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Mark Drakeford, Cabinet Secretary for Finance 

First published:
20 June 2018
Last updated:

This was published under the 2016 to 2021 administration of the Welsh Government

The Mutual Investment Model (MIM) was launched last February, to help make good the shortfall in conventional investment in public infrastructure in Wales. It will provide more than £1bn of necessary investment in our capital programme, over and above our diminished capital budgets, EU funding and our new capital borrowing powers.

When I launched the MIM, I was clear it would promote the public interest – unlike the old discredited PFI model – including wellbeing and value for money. Private partners will be required to adopt the Code of Practice Ethical Employment in Supply Chains and establish high levels of environmental sustainability. MIM projects will promote value for money through the provision of public equity; the adoption of standardised, replicable contracts; and the exclusion of services which can be funded more efficiently from capital budgets. Transparency will be promoted though the appointment of public interest directors to MIM project boards.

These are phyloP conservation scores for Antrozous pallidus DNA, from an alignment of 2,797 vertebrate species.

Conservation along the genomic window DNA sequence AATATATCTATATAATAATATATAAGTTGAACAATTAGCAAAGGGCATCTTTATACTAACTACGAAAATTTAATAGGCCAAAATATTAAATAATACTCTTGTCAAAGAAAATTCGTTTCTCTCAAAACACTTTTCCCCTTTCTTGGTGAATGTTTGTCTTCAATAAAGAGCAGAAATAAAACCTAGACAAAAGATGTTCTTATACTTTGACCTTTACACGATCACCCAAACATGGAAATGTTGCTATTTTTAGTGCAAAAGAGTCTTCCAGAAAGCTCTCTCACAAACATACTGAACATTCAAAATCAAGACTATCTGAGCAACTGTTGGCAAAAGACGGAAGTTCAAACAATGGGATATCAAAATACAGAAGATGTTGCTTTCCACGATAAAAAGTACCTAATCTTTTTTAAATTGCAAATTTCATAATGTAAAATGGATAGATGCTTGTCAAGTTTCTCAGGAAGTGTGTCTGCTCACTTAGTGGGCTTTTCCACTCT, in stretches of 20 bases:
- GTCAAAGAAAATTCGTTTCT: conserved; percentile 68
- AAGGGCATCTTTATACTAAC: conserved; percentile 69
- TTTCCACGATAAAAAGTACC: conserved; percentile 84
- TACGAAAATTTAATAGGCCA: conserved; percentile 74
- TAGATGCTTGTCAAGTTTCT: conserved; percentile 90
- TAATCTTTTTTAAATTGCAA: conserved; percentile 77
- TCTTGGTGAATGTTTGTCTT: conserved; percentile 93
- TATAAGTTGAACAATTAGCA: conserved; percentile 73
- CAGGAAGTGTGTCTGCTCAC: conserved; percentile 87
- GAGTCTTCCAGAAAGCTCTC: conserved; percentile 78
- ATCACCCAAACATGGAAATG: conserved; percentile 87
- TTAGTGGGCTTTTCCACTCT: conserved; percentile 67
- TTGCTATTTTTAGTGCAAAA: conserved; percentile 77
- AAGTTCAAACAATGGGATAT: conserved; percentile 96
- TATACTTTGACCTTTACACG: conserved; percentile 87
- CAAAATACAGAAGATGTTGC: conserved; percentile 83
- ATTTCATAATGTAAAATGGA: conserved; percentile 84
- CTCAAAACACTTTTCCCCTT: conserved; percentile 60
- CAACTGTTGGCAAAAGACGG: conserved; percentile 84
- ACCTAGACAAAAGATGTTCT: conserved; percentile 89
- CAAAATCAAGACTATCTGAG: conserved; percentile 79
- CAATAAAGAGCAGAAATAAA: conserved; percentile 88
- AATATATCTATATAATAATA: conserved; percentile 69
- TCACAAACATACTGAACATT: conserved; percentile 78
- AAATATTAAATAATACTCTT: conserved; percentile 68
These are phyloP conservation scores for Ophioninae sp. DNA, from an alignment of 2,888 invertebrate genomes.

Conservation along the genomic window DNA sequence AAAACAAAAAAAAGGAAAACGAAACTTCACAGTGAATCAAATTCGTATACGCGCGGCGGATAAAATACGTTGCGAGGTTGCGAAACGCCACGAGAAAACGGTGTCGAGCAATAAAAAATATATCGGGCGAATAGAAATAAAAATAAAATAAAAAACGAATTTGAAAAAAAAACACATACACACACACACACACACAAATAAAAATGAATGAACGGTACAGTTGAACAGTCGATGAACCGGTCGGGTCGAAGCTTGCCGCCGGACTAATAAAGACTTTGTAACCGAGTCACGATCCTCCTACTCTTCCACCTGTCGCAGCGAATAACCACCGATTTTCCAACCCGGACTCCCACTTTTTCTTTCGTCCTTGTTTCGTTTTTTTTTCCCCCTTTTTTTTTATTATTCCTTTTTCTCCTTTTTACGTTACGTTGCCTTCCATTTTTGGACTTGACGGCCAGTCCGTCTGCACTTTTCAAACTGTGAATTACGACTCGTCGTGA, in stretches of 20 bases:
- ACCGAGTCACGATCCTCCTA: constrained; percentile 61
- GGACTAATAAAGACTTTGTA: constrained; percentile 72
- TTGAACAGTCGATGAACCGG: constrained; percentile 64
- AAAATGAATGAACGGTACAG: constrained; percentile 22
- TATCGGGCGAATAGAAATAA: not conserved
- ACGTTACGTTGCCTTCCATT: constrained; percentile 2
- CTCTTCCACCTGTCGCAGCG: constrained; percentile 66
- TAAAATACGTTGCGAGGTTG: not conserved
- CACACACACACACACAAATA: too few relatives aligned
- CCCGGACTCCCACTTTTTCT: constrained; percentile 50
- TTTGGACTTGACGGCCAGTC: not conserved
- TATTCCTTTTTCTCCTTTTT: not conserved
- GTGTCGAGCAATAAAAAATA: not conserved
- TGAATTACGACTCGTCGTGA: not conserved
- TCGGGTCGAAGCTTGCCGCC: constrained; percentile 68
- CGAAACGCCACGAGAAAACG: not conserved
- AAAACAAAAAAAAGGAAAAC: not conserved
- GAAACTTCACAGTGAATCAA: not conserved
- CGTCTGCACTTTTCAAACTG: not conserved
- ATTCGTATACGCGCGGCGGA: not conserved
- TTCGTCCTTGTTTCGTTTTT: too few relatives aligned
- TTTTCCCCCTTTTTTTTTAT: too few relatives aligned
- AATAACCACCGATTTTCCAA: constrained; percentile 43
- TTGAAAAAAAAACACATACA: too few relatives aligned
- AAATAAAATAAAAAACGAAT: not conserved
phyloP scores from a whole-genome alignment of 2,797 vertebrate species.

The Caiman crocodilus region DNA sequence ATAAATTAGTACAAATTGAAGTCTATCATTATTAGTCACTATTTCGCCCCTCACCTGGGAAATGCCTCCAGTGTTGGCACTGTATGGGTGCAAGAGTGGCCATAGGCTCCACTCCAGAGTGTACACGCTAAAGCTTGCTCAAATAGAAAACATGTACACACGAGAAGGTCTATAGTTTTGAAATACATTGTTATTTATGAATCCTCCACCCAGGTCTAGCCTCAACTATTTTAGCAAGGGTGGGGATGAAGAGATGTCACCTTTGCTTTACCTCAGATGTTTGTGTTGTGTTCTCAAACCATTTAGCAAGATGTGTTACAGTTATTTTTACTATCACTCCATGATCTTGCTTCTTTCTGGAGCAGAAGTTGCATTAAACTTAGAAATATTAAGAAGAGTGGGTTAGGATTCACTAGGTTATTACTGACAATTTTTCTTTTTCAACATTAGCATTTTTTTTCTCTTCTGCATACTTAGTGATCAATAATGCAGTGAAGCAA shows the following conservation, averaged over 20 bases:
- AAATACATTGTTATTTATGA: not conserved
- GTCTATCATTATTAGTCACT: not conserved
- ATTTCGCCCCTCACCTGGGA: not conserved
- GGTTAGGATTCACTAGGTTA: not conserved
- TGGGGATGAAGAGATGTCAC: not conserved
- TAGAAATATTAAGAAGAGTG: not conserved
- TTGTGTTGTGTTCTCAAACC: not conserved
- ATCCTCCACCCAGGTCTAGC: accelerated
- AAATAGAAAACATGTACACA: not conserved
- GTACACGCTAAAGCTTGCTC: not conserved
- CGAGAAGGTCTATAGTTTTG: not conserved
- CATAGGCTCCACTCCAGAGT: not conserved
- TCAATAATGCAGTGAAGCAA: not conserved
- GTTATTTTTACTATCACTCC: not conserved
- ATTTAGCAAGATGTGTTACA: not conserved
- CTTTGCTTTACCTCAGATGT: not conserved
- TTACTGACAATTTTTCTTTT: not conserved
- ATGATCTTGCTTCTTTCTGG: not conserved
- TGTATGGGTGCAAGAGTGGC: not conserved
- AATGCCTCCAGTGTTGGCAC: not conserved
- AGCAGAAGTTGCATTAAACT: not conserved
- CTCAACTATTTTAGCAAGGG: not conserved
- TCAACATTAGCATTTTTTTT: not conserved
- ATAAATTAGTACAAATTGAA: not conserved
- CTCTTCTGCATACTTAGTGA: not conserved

Since the launch of the MIM last year, the United Nations Economic Commission for Europe (UNECE) has taken a strong interest in the model, particularly in how the promotion of the public interest aligns with UN objectives for the development of People First public private partnerships (PPPs) on a global scale.

The Welsh Government was invited to present the MIM at the UN headquarters in Geneva in May and the MIM has subsequently been published in the UN compendium of aspiring People First PPPs. 

Further details are available here.

My officials have been engaged in discussions with the Office of National Statistics and Eurostat to clarify the control and influence the public sector can exercise over the operations of private partners delivering MIM projects. Eurostat has concluded – I believe for the first time – that the public sector can exercise a menu of specific controls, known as reserved matters, while ensuring the MIM continues to be classified to the private sector.

Eurostat’s decision is available here.

The development of business cases for the 3 MIM projects – dualling sections 5 and 6 of the A465; the new Velindre Cancer Centre and Band B of the 21st Century Schools and Education programme – continues.

I expect the first scheme in the pipeline, the A465, to be ready for a decision to proceed to procurement in the late summer.

I will continue to keep Members updated about the MIM projects.